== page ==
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New Japan: Power Rankings (11/10/17)



New Japan Logo

New Japan is still a big mystery to a lot of fans, since many only started following it this year. It makes a little bit of sense to do a pre-Wrestle Kingdom Power Ranking, just because NJPW is very good at having Wrestle Kingdom be the end of the year’s storylines instead of just an excuse to drag things out. New Year’s Dash will start to shake things up immediately, so the start of 2018 will be interesting.

5. Hiromu Takahashi w/ Daryl

One of the few wrestlers who’s character and stuffed best friend translate to the Western crowd without needing to be involved in the title scene all the time. He’s got a great look, great in-ring ability, got a stuffed cat so over that when the internet thought he was dead, we collectively had vigils and even ROH wrote an apology for him not being at future shows.

Plus, thanks to his hockey outfit at Power Struggle, he was able to insert himself into the Fatal 4 Way at Wrestle Kingdom 12 for the Junior Heavyweight Championship. So it should be nice to see if he can get Mr. Belt back.

4. Hiroshi Tanahashi

The Ace of the last decade, went from having a down year to now one of the most overlooked years. His trilogy with Tetsuya Naito is arguably a more solid all around feud than Omega vs Okada, but, because of the hype around Kenny and Kazuchika and how over the top the first two were, that trilogy was gonna be the “feud of the year” since June…just because fans already had it in their heads.

Now at Power Struggle, Tanahashi and Ibushi had to follow up the Chris Jericho news, so people were more like “It was a great match…BUT JERICHO”.

It’s hard to really believe that he’s been seeing such great success this year, at his age, and after tearing his bicep (which is still torn) . So if he can get placed on the card to not get overshadowed by perception, then people may get an idea of his character and his ability to work.

3. Kenny Omega

Some may argue that he should be higher, but the two people ahead of him, had his number this year. Even though he got his win on Okada, it was still a weakened Okada and the match was still close.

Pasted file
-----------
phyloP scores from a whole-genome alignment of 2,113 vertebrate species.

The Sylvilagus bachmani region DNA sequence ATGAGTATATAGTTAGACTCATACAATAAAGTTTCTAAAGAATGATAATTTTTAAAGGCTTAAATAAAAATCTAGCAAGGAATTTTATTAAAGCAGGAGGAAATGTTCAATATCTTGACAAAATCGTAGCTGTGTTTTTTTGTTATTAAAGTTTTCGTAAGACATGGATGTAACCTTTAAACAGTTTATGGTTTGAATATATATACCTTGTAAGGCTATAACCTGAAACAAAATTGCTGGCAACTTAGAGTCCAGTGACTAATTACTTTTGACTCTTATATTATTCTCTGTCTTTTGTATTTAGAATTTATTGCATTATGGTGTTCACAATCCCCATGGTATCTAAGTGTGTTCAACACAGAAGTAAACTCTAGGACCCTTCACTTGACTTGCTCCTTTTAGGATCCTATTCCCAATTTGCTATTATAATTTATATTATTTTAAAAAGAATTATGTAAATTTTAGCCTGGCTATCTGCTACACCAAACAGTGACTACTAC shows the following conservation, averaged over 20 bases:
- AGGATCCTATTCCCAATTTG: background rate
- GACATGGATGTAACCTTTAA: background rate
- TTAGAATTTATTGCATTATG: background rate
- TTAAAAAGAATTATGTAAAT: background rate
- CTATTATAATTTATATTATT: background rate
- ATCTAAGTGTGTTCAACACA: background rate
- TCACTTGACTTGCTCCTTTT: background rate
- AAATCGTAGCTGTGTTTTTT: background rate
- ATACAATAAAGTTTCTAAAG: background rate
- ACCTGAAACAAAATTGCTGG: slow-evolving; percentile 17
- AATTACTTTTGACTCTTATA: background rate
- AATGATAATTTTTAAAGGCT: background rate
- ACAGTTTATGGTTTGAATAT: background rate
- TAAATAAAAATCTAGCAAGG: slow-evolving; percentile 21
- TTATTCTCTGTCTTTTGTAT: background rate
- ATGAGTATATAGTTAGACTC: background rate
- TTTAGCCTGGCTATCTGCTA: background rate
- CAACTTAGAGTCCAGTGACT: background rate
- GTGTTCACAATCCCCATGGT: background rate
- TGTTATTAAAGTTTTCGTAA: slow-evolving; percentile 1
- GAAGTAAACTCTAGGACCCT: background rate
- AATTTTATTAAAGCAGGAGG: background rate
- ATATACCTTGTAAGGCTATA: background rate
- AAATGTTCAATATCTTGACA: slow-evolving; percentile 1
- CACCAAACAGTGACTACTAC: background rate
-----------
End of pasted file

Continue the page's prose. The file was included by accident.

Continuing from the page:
Kenny benefits heavily from the “cool factor” and the fact that he speaks Japanese and English fluently, so there’s no language barrier disconnect with fans.

The big news for him going into Wrestle Kingdom is the Jericho match, but win, lose or draw — it won’t effect his status in New Japan. Bullet Club, The Elite and him alone are still so over, that as long as he comes back to the company in 2018, he will still be billed as a Top 3 guy.

2. Tetsuya Naito

The challenger for the IWGP Heavyweight Title, and the best character in New Japan. He’s had the most intriguing storylines of 2017, the best trilogy and won the G1 beating the man who kept him out of the finals last year (Kenny Omega).

Everyone believes it’s a lock that Naito wins at Wrestle Kingdom as the payoff to his storyline from 4 years ago of his last failed briefcase challenge that got down voted to Semi-Main Event. However, if the Chris Jericho angle doesn’t prove it, New Japan is always full of surprises.

2018 could be a new era with Naito, but until he overcomes Okada, he’s got to be second.

1. Kazuchika Okada

*drops mic and explains nothing cause it’s not necessary*

What? You need reasons? PWI #1, master of the Match of the Year, carries lower card wrestlers to a “5 Star” match, got the biggest pop of G1 Special in California Day One, and he’s now the longest reigning IWGP Heavyweight Champion (single reign).

He elevates most wrestlers he’s paired again, elevates anime that he makes cameos in (World Trigger), and he has the look of a champion…you really can’t look at the man and not think he’s a main eventer.

After winning his 2 year feuds with Tanahashi and Styles, it cemented him as the new Ace, and until he retires or if he just severely falls apart, he will be a legend within 5 years. He’s already highly regarded by Eastern and Western fans, so he doesn’t have many more heights to climb to.

Does this really come as a surprise to anyone that follows New Japan? Probably not, the 5th place could be Kushida (his wrestling is phenomenal but his character didn’t make as huge of an impact as Hiromu and Daryl), but the top 4 have been the top guys for about 2 years now…so all the surprise faces may become meh faces. After Wrestle Kingdom 12 we can see where the New Year’s Dash takes us new story wise and we may get a little movement in the top guys.

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Top 5 Matches: Week Ending 7/22/2018



Well last week we had a mostly G1 Top 5, and the trend continues into this week. It’s not for lack of trying, since there’s over 15 Honorable Mentions this week, but Japanese tournaments are really hard to top without a PPV. With all of this being said, NXT put up a fight last week. Moustache Mountain vs Undisputed Era, lost to Omega vs Naito by a slim margin.

So with a G1 match taking down last week, and a good chance it might take down this week…that will make this month quite interesting. To all the WWE faithful, I apologize that you may not have seen any of these, but…you probably should.